“People are familiar with polymer building materials with products like Trex decking, vinyl windows, and extruded trim products, and the fact that these products don’t fade and are low-maintenance,” Rosewell continues. “There are so many positives to polymer products that people not only accept it, but actually seek it out.”
DaVinci molds its own products, including its Bellaforté and Valoré polymer slate. Rosewell explains that DaVinci Roofscapes increased its capacity by 20% last year to meet demand for the company’s products, including adding equipment and bringing on two new stack molds. DaVinci subs out the mold manufacturing, but does its own compounding of materials with color, UV, and FR additives, and has developed a process technology that allows workers to change from one color to another inline.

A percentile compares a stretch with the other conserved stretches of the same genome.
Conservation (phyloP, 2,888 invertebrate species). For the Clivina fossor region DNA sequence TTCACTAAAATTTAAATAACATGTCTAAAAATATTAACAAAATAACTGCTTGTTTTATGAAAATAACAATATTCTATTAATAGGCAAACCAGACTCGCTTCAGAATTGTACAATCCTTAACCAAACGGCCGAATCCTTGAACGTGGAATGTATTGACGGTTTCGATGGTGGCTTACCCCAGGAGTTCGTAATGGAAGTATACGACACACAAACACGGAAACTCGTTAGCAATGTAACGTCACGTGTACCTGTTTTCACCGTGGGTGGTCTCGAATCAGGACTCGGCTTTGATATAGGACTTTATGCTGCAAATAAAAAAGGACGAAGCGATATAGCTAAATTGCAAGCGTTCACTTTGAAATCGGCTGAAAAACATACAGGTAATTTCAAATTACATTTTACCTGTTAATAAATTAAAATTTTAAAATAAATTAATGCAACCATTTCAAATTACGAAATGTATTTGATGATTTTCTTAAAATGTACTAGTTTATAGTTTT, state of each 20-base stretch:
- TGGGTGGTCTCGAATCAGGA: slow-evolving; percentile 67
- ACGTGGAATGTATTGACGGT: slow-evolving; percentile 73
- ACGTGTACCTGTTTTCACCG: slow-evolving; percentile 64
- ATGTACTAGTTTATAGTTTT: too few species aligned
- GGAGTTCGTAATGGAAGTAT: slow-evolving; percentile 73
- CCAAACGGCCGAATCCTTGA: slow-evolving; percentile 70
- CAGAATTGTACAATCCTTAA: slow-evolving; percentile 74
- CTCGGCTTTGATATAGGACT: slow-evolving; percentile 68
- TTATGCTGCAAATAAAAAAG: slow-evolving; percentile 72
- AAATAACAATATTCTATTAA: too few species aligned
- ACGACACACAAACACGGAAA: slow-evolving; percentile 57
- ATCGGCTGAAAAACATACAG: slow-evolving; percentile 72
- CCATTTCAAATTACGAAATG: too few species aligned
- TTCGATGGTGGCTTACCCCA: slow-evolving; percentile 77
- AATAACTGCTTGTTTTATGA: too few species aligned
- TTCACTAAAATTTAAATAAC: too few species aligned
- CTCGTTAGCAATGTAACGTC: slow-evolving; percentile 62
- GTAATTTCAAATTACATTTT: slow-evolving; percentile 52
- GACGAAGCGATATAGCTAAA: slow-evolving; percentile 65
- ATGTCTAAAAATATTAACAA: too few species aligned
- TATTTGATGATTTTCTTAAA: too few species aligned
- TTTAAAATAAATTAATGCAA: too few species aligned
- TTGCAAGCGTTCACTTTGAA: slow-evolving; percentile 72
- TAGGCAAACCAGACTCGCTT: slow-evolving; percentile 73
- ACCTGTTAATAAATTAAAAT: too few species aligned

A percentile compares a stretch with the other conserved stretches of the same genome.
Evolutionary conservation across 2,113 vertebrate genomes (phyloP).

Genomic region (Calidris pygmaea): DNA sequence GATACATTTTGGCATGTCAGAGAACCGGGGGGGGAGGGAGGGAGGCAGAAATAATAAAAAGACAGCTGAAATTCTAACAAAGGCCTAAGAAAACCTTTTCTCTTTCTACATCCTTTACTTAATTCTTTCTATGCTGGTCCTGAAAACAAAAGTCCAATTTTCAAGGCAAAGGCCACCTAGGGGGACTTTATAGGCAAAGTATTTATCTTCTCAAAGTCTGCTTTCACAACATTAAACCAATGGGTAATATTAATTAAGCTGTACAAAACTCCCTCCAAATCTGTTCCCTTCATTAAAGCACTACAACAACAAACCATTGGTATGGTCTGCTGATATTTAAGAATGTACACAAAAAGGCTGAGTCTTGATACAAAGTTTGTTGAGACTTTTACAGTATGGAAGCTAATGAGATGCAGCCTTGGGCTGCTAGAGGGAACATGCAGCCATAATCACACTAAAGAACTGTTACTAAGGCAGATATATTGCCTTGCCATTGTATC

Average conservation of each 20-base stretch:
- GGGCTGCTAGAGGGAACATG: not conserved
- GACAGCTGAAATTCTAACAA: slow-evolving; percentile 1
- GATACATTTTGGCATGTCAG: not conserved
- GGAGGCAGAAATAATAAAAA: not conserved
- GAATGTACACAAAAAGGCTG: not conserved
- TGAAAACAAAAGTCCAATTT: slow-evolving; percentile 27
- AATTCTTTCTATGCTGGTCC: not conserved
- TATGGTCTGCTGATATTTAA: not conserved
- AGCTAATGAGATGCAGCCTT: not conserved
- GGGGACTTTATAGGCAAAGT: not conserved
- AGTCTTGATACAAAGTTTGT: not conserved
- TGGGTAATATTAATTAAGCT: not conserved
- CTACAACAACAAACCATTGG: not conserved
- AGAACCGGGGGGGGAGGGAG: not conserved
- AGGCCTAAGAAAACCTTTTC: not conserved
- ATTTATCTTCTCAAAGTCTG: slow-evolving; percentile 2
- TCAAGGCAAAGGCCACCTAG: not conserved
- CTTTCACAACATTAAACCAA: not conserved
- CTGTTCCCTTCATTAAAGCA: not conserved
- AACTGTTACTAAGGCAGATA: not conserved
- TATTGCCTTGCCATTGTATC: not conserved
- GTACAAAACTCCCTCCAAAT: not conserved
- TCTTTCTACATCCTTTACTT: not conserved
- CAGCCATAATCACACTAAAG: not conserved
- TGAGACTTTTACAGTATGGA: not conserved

At this year’s International Builders Show, DaVinci Roofscapes introduced a variety of new colors to its product lineup. “People are becoming more discerning with respect to color,” says Rosewell. “There’s always been a lot of emphasis on interior color, but we see more people looking toward exterior color as outdoor living space becomes the norm. The alternative polymer products offer that.”
Lawn and garden